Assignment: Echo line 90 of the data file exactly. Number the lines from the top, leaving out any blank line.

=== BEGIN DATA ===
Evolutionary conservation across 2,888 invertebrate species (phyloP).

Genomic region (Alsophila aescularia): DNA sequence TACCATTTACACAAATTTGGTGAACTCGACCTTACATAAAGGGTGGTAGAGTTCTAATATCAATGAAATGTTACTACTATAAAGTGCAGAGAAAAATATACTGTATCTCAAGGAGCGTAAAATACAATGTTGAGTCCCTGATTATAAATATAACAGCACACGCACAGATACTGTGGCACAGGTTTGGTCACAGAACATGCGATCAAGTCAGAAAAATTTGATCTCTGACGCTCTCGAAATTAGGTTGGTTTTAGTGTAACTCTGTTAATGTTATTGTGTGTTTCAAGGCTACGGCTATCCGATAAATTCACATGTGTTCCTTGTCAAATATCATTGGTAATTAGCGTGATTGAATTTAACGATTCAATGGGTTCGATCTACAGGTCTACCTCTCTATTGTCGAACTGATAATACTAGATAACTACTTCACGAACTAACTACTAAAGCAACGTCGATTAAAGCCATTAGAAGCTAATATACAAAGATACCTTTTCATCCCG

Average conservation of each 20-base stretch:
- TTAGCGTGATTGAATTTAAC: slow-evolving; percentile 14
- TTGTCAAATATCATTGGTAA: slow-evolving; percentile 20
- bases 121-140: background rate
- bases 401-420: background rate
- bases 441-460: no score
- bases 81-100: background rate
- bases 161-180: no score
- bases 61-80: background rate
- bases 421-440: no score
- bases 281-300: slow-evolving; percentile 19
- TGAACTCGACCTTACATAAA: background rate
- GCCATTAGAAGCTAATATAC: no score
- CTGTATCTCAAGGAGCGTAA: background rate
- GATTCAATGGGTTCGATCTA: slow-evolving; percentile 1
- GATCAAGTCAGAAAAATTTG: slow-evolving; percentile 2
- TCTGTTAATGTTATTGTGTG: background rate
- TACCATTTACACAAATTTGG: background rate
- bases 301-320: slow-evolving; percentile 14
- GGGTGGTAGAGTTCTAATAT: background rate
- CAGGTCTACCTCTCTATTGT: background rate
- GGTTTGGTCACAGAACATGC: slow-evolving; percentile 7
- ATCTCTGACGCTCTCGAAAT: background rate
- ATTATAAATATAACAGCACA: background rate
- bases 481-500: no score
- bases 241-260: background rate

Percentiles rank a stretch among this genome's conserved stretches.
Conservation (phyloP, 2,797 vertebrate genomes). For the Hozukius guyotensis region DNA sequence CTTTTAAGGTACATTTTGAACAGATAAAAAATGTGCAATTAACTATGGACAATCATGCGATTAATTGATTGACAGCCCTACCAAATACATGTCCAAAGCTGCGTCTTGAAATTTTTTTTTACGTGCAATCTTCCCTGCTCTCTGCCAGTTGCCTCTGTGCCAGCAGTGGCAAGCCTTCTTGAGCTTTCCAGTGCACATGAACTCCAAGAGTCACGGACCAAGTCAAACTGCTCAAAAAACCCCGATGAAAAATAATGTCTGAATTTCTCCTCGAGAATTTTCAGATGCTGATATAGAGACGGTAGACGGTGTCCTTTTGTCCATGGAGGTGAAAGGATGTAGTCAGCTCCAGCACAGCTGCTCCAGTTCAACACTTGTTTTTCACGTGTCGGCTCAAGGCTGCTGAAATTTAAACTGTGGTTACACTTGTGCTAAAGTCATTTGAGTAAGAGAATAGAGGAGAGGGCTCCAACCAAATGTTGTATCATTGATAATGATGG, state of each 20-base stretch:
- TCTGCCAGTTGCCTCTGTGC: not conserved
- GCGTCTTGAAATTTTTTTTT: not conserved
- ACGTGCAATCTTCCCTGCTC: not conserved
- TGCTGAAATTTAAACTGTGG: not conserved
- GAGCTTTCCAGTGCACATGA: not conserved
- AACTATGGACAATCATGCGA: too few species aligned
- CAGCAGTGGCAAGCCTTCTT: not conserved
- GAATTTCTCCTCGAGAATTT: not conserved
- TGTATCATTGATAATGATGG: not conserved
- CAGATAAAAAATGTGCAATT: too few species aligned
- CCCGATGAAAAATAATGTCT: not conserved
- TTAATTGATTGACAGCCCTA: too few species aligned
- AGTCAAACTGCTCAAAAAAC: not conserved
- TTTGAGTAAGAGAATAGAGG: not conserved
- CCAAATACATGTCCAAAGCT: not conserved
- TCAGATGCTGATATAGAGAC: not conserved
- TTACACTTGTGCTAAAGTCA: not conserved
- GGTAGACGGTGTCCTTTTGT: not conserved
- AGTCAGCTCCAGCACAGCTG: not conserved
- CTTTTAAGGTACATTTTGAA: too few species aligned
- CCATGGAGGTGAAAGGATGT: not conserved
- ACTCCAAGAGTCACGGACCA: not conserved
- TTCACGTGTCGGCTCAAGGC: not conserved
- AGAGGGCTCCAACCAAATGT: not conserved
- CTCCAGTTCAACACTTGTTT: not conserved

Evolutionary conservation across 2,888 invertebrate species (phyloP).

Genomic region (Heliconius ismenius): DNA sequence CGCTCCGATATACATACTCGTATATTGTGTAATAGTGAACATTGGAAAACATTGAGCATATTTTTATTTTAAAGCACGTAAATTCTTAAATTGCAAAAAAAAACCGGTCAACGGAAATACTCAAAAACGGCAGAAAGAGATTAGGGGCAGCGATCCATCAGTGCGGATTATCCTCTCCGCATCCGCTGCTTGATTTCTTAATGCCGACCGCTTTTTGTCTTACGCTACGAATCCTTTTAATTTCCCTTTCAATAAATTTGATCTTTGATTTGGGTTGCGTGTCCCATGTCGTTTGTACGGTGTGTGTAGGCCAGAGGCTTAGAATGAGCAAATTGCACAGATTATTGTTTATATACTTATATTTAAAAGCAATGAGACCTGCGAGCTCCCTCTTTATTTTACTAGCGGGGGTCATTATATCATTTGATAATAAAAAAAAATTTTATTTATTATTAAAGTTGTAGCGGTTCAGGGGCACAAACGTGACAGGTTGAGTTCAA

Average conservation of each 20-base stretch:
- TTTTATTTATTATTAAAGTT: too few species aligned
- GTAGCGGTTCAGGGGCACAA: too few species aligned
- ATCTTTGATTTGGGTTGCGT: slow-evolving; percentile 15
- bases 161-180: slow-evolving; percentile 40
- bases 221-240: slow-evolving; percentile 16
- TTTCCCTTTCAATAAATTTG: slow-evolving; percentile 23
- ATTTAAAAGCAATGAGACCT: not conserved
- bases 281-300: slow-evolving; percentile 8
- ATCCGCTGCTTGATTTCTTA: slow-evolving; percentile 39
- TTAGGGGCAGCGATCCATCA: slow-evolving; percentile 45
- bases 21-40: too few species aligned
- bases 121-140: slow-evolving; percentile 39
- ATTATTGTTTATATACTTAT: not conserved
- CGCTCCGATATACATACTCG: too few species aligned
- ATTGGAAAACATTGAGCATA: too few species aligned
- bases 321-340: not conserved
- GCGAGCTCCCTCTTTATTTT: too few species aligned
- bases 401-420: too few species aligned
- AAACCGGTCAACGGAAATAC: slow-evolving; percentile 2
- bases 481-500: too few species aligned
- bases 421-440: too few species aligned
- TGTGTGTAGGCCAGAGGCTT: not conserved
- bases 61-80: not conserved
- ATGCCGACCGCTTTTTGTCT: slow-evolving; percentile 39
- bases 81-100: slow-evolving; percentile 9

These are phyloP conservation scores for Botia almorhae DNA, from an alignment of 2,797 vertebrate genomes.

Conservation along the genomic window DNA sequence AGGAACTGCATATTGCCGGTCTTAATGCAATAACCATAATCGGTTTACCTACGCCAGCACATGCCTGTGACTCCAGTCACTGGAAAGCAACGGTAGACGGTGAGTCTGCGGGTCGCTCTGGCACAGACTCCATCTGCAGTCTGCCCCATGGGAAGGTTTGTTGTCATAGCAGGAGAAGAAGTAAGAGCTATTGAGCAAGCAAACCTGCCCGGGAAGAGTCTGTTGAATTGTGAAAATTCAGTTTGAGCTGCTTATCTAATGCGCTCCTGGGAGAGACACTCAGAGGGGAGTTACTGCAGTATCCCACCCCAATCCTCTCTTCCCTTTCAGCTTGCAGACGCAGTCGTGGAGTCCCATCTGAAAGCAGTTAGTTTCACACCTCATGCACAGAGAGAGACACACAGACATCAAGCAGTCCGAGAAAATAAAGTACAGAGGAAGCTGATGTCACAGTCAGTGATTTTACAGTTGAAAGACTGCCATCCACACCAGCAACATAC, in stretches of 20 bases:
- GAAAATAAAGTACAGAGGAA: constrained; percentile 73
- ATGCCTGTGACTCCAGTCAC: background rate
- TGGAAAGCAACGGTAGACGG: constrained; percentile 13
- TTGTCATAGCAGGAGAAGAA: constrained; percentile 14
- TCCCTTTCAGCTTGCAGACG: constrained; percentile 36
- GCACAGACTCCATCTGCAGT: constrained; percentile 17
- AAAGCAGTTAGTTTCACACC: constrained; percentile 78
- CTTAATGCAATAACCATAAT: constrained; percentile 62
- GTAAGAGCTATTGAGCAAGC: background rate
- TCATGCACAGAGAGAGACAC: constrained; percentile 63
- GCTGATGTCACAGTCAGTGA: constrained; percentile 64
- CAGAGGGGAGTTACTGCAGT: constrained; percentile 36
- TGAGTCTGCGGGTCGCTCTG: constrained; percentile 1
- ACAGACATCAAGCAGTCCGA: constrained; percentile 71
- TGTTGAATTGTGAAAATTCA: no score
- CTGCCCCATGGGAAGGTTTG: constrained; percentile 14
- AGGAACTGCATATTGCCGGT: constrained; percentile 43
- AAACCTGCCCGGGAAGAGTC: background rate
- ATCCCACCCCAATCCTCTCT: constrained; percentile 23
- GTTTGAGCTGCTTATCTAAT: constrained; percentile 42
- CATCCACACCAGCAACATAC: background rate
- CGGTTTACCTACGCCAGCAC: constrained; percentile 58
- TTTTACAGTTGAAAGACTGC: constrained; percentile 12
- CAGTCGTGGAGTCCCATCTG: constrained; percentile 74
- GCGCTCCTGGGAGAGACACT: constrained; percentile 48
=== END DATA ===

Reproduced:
- TCCCTTTCAGCTTGCAGACG: constrained; percentile 36